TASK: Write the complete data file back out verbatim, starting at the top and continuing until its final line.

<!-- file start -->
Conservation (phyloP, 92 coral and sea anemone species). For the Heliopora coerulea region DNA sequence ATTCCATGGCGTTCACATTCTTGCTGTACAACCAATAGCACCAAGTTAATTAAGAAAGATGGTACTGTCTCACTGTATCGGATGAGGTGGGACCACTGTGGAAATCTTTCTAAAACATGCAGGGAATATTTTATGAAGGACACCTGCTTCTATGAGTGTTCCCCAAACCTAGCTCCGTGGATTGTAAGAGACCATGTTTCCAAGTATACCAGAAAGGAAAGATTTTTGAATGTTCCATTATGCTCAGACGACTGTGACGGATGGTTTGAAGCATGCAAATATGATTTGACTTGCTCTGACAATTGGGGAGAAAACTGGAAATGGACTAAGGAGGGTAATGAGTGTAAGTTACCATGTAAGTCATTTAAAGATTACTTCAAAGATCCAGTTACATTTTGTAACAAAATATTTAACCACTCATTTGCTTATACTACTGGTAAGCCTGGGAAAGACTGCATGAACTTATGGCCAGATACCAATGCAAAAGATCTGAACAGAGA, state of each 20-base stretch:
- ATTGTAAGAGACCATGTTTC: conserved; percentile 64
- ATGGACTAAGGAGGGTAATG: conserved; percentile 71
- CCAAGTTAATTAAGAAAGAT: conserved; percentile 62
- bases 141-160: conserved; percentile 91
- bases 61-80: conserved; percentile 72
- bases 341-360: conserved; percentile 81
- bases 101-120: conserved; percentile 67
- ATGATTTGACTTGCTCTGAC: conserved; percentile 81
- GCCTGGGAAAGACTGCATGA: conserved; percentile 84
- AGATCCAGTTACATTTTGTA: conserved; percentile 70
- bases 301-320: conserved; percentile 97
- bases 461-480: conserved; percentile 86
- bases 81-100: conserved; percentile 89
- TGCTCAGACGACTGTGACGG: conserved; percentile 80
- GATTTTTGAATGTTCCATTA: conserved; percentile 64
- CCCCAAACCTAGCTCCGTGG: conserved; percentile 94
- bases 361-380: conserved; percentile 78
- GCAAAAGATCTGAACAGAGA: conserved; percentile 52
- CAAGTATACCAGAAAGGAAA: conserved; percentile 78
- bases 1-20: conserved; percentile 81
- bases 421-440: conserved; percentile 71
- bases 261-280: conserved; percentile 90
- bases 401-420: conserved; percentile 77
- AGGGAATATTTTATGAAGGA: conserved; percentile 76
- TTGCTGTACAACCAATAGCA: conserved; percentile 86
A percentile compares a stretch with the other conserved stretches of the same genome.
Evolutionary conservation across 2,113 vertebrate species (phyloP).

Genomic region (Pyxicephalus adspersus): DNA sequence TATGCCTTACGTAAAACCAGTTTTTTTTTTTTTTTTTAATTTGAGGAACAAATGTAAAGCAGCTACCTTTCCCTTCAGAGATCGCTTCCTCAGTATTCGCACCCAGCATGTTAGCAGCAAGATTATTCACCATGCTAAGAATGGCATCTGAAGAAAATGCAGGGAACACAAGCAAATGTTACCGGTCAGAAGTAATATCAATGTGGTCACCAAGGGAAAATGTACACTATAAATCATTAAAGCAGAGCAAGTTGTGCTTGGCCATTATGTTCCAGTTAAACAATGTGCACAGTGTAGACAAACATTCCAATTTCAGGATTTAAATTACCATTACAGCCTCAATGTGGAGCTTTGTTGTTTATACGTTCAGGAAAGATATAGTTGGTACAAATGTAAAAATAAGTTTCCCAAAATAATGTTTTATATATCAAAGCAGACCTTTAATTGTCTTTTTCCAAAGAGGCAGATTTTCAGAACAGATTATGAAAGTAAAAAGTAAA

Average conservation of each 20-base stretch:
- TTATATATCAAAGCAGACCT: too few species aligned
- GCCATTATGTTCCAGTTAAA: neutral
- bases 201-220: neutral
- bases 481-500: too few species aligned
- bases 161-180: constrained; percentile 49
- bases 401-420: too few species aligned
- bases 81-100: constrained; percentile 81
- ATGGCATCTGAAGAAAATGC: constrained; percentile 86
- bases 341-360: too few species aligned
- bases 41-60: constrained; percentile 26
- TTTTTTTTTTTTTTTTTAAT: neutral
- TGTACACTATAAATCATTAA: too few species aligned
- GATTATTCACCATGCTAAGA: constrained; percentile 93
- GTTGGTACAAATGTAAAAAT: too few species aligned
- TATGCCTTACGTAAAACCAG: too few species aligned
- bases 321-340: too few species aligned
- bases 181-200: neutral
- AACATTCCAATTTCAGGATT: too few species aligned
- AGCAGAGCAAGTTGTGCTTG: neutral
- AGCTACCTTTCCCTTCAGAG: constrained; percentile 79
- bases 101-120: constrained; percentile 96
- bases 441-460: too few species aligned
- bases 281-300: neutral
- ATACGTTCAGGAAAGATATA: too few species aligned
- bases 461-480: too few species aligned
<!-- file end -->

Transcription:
Conservation (phyloP, 92 coral and sea anemone species). For the Heliopora coerulea region DNA sequence ATTCCATGGCGTTCACATTCTTGCTGTACAACCAATAGCACCAAGTTAATTAAGAAAGATGGTACTGTCTCACTGTATCGGATGAGGTGGGACCACTGTGGAAATCTTTCTAAAACATGCAGGGAATATTTTATGAAGGACACCTGCTTCTATGAGTGTTCCCCAAACCTAGCTCCGTGGATTGTAAGAGACCATGTTTCCAAGTATACCAGAAAGGAAAGATTTTTGAATGTTCCATTATGCTCAGACGACTGTGACGGATGGTTTGAAGCATGCAAATATGATTTGACTTGCTCTGACAATTGGGGAGAAAACTGGAAATGGACTAAGGAGGGTAATGAGTGTAAGTTACCATGTAAGTCATTTAAAGATTACTTCAAAGATCCAGTTACATTTTGTAACAAAATATTTAACCACTCATTTGCTTATACTACTGGTAAGCCTGGGAAAGACTGCATGAACTTATGGCCAGATACCAATGCAAAAGATCTGAACAGAGA, state of each 20-base stretch:
- ATTGTAAGAGACCATGTTTC: conserved; percentile 64
- ATGGACTAAGGAGGGTAATG: conserved; percentile 71
- CCAAGTTAATTAAGAAAGAT: conserved; percentile 62
- bases 141-160: conserved; percentile 91
- bases 61-80: conserved; percentile 72
- bases 341-360: conserved; percentile 81
- bases 101-120: conserved; percentile 67
- ATGATTTGACTTGCTCTGAC: conserved; percentile 81
- GCCTGGGAAAGACTGCATGA: conserved; percentile 84
- AGATCCAGTTACATTTTGTA: conserved; percentile 70
- bases 301-320: conserved; percentile 97
- bases 461-480: conserved; percentile 86
- bases 81-100: conserved; percentile 89
- TGCTCAGACGACTGTGACGG: conserved; percentile 80
- GATTTTTGAATGTTCCATTA: conserved; percentile 64
- CCCCAAACCTAGCTCCGTGG: conserved; percentile 94
- bases 361-380: conserved; percentile 78
- GCAAAAGATCTGAACAGAGA: conserved; percentile 52
- CAAGTATACCAGAAAGGAAA: conserved; percentile 78
- bases 1-20: conserved; percentile 81
- bases 421-440: conserved; percentile 71
- bases 261-280: conserved; percentile 90
- bases 401-420: conserved; percentile 77
- AGGGAATATTTTATGAAGGA: conserved; percentile 76
- TTGCTGTACAACCAATAGCA: conserved; percentile 86
A percentile compares a stretch with the other conserved stretches of the same genome.
Evolutionary conservation across 2,113 vertebrate species (phyloP).

Genomic region (Pyxicephalus adspersus): DNA sequence TATGCCTTACGTAAAACCAGTTTTTTTTTTTTTTTTTAATTTGAGGAACAAATGTAAAGCAGCTACCTTTCCCTTCAGAGATCGCTTCCTCAGTATTCGCACCCAGCATGTTAGCAGCAAGATTATTCACCATGCTAAGAATGGCATCTGAAGAAAATGCAGGGAACACAAGCAAATGTTACCGGTCAGAAGTAATATCAATGTGGTCACCAAGGGAAAATGTACACTATAAATCATTAAAGCAGAGCAAGTTGTGCTTGGCCATTATGTTCCAGTTAAACAATGTGCACAGTGTAGACAAACATTCCAATTTCAGGATTTAAATTACCATTACAGCCTCAATGTGGAGCTTTGTTGTTTATACGTTCAGGAAAGATATAGTTGGTACAAATGTAAAAATAAGTTTCCCAAAATAATGTTTTATATATCAAAGCAGACCTTTAATTGTCTTTTTCCAAAGAGGCAGATTTTCAGAACAGATTATGAAAGTAAAAAGTAAA

Average conservation of each 20-base stretch:
- TTATATATCAAAGCAGACCT: too few species aligned
- GCCATTATGTTCCAGTTAAA: neutral
- bases 201-220: neutral
- bases 481-500: too few species aligned
- bases 161-180: constrained; percentile 49
- bases 401-420: too few species aligned
- bases 81-100: constrained; percentile 81
- ATGGCATCTGAAGAAAATGC: constrained; percentile 86
- bases 341-360: too few species aligned
- bases 41-60: constrained; percentile 26
- TTTTTTTTTTTTTTTTTAAT: neutral
- TGTACACTATAAATCATTAA: too few species aligned
- GATTATTCACCATGCTAAGA: constrained; percentile 93
- GTTGGTACAAATGTAAAAAT: too few species aligned
- TATGCCTTACGTAAAACCAG: too few species aligned
- bases 321-340: too few species aligned
- bases 181-200: neutral
- AACATTCCAATTTCAGGATT: too few species aligned
- AGCAGAGCAAGTTGTGCTTG: neutral
- AGCTACCTTTCCCTTCAGAG: constrained; percentile 79
- bases 101-120: constrained; percentile 96
- bases 441-460: too few species aligned
- bases 281-300: neutral
- ATACGTTCAGGAAAGATATA: too few species aligned
- bases 461-480: too few species aligned